Are You a Sole Trader or Do You Need a Company?
When they start out, all entrepreneurs must make a decision about the legal structure of their businesses. In other words, are they planning to be a sole trader, or do they want to establish a limited liability company? Some may also have the option of a partnership, or a limited liability partnership, depending on their business arrangements.
There’s no doubt that the easiest way to run a business is as a sole trader. An entrepreneur simply begins by registering with HM Revenue & Customs free of charge. The record keeping and accounting processes are also easy to follow: an entrepreneur just has to complete an annual self-assessment tax return, and maintain records of all business expenses and income.
Any profits from a sole trading business go straight to the entrepreneur. HM Revenue & Customs taxes these as self-employed income. The sole trader also pays fixed rate Class 2 National Insurance contributions, and Class 4 contributions based on the level of profit.
Finally, the sole trader is responsible for all the decisions about the business, and is liable for any debts. This last point means that property and other assets are at risk if the business experiences problems.
A limited liability company has a different financial arrangement to the above because it has its own identity. Its finances are therefore independent and not related to the personal assets of the company’s owners.
In other words, the shareholders of the company are only responsible for company debts if they’ve given a financial guarantee. If not, the shareholders’ personal finances are secure if the company fails (although shareholders may lose any investment they’ve made).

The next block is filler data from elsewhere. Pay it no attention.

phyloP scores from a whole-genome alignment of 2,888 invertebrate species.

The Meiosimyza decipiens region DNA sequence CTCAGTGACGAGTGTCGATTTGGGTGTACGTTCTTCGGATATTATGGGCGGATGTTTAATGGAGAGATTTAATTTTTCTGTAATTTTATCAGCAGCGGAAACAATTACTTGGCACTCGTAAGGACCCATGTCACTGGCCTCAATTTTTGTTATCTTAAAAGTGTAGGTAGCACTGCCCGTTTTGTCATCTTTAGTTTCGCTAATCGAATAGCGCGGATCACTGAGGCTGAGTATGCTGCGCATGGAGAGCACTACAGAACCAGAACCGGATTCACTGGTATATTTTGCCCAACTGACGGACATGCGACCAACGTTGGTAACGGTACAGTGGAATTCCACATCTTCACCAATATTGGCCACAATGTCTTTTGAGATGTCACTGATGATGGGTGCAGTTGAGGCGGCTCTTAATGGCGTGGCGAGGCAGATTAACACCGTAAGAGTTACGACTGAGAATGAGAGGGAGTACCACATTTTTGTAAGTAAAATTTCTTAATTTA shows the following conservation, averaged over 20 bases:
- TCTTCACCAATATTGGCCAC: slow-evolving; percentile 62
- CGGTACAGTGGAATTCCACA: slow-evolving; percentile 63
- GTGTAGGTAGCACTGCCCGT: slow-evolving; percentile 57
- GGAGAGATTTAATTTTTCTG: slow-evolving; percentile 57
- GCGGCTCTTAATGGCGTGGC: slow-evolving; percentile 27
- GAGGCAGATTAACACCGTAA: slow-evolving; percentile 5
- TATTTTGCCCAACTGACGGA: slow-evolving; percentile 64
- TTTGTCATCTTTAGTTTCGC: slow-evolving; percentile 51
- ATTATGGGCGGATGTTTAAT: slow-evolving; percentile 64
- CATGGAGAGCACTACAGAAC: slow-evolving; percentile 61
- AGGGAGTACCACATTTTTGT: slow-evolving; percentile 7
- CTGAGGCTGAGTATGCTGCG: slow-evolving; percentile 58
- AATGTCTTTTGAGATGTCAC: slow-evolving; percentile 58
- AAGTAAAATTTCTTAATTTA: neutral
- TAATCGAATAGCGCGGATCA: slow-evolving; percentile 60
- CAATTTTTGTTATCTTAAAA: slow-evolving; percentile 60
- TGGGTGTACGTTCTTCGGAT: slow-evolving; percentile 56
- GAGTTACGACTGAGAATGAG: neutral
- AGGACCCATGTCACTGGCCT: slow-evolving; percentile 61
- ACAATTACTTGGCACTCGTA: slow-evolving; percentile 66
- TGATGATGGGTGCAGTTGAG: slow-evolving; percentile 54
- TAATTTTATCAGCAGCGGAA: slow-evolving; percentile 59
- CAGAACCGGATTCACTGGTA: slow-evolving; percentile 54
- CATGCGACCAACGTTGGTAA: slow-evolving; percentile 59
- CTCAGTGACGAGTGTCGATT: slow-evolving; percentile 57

The two main types of limited liability company are private limited companies and public limited companies. Private limited companies have one or more shareholders but are unable to issue shares to the public. They must also have one or more directors.
Public limited companies have a minimum of two shareholders, two directors, and a qualified company secretary. Public limited companies must issue at least £50,000 worth of shares to the public before they begin trading.
Entrepreneurs must register limited liability companies, and file the accounts, at Companies House. Any net profits go to the shareholders as dividends, or stay as working capital for the business.
A limited liability company must also pay corporation tax on the profits. The directors are company employees, and draw salaries that are subject to income tax and Class 1 National Insurance contributions.
Those entrepreneurs who form a partnership share the risks and responsibilities of business. Each partner has an appropriate share of the profits, and for legal and tax purposes is self-employed. As with sole traders, there is no protection for the partners if the business runs into trouble.
To give themselves some measure of protection, many entrepreneurs prefer a limited liability partnership. This arrangement limits financial liability to the investment each partner has made in the business, and to any personal guarantees used to raise loans.
HM Revenue & Customs regards entrepreneurs in a limited liability partnership as self-employed. They must therefore pay Class 2 and Class 4 National Insurance contributions.
These are the basic choices an entrepreneur faces for the legal structure of a business. A business consultant or accountant can provide more information, if necessary.